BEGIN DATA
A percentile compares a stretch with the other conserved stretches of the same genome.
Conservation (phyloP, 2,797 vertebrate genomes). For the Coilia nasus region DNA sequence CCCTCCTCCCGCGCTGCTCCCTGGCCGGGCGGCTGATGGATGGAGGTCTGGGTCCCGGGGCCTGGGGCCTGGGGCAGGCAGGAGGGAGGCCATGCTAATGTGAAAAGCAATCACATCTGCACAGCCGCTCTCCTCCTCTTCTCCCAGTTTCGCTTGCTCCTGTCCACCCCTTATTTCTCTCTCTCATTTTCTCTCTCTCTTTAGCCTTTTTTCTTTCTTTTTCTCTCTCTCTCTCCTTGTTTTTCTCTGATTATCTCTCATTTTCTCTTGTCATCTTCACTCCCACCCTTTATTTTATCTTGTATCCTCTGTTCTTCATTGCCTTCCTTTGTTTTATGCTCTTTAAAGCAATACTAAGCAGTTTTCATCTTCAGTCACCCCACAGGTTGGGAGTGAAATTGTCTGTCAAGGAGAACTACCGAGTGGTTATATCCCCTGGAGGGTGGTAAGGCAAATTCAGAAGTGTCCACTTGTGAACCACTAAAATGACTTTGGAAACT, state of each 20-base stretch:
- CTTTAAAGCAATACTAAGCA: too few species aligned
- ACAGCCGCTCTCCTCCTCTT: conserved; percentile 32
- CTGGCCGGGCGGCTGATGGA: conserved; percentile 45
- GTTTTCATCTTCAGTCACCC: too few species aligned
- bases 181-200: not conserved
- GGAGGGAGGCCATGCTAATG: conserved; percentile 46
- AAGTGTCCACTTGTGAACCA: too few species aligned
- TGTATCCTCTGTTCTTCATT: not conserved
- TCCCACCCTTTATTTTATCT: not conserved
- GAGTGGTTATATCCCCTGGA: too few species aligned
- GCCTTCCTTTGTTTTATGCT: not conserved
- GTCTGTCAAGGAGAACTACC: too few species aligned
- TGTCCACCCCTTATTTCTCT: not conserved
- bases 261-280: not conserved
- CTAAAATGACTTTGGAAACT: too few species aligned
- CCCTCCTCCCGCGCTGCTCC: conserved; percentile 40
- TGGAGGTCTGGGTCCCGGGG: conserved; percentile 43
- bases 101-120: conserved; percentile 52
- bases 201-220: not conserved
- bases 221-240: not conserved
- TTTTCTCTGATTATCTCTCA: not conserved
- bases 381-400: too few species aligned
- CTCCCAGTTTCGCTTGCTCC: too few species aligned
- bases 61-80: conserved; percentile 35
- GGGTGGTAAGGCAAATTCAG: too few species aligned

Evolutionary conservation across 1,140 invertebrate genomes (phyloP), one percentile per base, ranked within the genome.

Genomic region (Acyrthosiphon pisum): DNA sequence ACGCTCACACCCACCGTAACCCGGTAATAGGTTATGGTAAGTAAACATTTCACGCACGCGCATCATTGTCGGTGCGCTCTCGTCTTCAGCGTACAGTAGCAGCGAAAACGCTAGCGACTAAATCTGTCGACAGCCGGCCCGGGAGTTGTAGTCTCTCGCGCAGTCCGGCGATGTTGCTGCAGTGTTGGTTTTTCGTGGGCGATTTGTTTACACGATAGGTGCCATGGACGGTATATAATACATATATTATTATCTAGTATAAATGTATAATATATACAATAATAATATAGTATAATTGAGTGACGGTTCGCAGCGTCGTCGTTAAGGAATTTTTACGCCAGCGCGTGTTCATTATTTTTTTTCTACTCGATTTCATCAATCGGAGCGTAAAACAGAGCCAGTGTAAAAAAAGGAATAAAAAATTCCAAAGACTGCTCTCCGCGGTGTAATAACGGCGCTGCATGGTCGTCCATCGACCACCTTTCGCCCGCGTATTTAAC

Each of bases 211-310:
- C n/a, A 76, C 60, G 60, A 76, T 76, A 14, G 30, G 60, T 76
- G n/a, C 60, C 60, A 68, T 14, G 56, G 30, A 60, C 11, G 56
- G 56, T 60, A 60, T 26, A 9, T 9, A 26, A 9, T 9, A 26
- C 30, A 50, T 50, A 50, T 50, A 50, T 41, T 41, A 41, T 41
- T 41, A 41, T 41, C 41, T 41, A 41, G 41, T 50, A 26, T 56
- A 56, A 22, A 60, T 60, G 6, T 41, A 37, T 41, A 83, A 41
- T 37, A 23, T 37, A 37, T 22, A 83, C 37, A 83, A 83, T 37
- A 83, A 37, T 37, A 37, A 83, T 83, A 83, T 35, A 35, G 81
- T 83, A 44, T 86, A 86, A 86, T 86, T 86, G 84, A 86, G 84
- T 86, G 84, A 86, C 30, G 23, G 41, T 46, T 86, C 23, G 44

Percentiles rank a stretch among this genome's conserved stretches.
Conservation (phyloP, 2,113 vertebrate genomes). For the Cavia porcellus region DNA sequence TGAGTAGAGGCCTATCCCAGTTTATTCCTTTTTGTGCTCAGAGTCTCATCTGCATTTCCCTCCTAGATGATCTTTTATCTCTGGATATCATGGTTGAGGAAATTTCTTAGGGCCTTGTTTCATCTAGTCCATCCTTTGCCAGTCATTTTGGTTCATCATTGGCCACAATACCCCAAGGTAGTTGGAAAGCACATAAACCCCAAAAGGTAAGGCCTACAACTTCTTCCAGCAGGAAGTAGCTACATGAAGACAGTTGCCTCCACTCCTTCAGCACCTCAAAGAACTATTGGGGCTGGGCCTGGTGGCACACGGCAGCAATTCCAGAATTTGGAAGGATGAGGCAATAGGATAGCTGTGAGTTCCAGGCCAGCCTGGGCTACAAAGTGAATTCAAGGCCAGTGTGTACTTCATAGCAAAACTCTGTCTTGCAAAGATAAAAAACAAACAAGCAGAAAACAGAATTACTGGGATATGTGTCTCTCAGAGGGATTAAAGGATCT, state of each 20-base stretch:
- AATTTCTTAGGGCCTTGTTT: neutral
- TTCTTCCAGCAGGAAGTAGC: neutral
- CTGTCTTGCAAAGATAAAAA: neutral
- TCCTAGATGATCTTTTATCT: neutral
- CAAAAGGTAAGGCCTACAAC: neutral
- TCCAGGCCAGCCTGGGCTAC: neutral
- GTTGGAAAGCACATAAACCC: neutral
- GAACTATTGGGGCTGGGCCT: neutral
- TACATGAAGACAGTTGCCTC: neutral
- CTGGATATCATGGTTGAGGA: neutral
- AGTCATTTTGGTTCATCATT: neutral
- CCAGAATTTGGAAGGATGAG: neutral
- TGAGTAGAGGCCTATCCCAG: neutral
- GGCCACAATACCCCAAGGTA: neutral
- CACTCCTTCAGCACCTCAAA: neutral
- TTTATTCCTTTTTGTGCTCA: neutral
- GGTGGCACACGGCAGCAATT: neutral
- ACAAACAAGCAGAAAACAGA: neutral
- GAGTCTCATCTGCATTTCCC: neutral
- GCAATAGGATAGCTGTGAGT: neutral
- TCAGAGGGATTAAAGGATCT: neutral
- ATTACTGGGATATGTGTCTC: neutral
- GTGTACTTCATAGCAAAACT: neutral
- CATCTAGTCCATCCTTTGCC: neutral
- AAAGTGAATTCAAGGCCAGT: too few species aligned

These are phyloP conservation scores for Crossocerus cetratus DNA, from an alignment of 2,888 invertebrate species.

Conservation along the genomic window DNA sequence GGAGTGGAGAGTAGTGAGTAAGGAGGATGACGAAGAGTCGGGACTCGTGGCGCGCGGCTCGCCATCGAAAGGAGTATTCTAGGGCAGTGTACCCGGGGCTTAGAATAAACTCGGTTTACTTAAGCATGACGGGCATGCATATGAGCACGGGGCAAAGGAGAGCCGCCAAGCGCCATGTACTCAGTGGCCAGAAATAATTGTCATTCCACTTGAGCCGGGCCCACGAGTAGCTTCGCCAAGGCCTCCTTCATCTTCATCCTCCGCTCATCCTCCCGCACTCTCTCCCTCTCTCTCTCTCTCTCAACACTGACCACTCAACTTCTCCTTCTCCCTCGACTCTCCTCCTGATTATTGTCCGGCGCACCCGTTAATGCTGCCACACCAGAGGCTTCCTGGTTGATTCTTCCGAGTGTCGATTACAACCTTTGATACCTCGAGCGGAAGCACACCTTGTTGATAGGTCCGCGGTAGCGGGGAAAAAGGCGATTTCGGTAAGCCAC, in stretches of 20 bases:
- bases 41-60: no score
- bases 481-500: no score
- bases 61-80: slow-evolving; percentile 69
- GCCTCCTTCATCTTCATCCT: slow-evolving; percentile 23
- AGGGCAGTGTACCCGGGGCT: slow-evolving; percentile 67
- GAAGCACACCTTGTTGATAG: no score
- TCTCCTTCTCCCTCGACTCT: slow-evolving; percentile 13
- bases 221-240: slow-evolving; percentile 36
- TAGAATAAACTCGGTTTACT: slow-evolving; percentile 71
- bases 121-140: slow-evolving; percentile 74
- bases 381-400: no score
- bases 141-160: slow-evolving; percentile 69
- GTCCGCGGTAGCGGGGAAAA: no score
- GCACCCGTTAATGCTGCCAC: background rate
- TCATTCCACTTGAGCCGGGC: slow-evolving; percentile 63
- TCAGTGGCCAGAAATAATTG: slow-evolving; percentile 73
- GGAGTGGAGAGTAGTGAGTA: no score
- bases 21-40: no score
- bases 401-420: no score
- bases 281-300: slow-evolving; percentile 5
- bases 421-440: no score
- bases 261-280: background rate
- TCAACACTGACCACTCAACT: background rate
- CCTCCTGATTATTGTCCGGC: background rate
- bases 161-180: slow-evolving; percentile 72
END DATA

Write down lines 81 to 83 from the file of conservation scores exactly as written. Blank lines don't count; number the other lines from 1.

- bases 141-160: slow-evolving; percentile 69
- GTCCGCGGTAGCGGGGAAAA: no score
- GCACCCGTTAATGCTGCCAC: background rate